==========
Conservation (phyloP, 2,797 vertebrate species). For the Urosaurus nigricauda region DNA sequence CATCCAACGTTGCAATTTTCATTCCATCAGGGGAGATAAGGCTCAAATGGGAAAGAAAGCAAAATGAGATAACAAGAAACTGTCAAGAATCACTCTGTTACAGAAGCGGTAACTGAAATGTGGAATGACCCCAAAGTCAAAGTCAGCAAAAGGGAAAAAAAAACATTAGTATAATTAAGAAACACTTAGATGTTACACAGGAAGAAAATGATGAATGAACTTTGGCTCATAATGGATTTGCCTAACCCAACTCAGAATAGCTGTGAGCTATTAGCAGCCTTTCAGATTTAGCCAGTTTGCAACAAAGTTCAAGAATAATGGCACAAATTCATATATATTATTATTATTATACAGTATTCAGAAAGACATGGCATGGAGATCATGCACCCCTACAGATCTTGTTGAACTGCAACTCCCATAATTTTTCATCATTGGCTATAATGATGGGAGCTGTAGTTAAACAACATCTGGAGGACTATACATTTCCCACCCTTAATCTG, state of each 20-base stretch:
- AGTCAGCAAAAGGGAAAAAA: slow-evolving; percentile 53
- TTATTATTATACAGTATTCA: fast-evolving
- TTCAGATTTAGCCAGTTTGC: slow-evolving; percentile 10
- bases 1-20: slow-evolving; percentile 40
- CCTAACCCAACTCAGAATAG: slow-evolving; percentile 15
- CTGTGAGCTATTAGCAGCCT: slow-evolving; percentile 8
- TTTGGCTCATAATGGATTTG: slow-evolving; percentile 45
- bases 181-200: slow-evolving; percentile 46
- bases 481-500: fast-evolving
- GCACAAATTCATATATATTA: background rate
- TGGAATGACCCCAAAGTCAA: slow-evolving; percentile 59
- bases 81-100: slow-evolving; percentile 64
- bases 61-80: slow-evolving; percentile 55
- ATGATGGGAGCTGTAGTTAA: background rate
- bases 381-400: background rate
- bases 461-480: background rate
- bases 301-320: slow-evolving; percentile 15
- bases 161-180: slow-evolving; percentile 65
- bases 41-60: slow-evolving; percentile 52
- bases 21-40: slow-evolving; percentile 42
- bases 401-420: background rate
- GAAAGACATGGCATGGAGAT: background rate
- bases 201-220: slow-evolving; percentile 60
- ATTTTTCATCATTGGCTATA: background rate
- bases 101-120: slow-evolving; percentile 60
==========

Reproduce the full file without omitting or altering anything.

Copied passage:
Conservation (phyloP, 2,797 vertebrate species). For the Urosaurus nigricauda region DNA sequence CATCCAACGTTGCAATTTTCATTCCATCAGGGGAGATAAGGCTCAAATGGGAAAGAAAGCAAAATGAGATAACAAGAAACTGTCAAGAATCACTCTGTTACAGAAGCGGTAACTGAAATGTGGAATGACCCCAAAGTCAAAGTCAGCAAAAGGGAAAAAAAAACATTAGTATAATTAAGAAACACTTAGATGTTACACAGGAAGAAAATGATGAATGAACTTTGGCTCATAATGGATTTGCCTAACCCAACTCAGAATAGCTGTGAGCTATTAGCAGCCTTTCAGATTTAGCCAGTTTGCAACAAAGTTCAAGAATAATGGCACAAATTCATATATATTATTATTATTATACAGTATTCAGAAAGACATGGCATGGAGATCATGCACCCCTACAGATCTTGTTGAACTGCAACTCCCATAATTTTTCATCATTGGCTATAATGATGGGAGCTGTAGTTAAACAACATCTGGAGGACTATACATTTCCCACCCTTAATCTG, state of each 20-base stretch:
- AGTCAGCAAAAGGGAAAAAA: slow-evolving; percentile 53
- TTATTATTATACAGTATTCA: fast-evolving
- TTCAGATTTAGCCAGTTTGC: slow-evolving; percentile 10
- bases 1-20: slow-evolving; percentile 40
- CCTAACCCAACTCAGAATAG: slow-evolving; percentile 15
- CTGTGAGCTATTAGCAGCCT: slow-evolving; percentile 8
- TTTGGCTCATAATGGATTTG: slow-evolving; percentile 45
- bases 181-200: slow-evolving; percentile 46
- bases 481-500: fast-evolving
- GCACAAATTCATATATATTA: background rate
- TGGAATGACCCCAAAGTCAA: slow-evolving; percentile 59
- bases 81-100: slow-evolving; percentile 64
- bases 61-80: slow-evolving; percentile 55
- ATGATGGGAGCTGTAGTTAA: background rate
- bases 381-400: background rate
- bases 461-480: background rate
- bases 301-320: slow-evolving; percentile 15
- bases 161-180: slow-evolving; percentile 65
- bases 41-60: slow-evolving; percentile 52
- bases 21-40: slow-evolving; percentile 42
- bases 401-420: background rate
- GAAAGACATGGCATGGAGAT: background rate
- bases 201-220: slow-evolving; percentile 60
- ATTTTTCATCATTGGCTATA: background rate
- bases 101-120: slow-evolving; percentile 60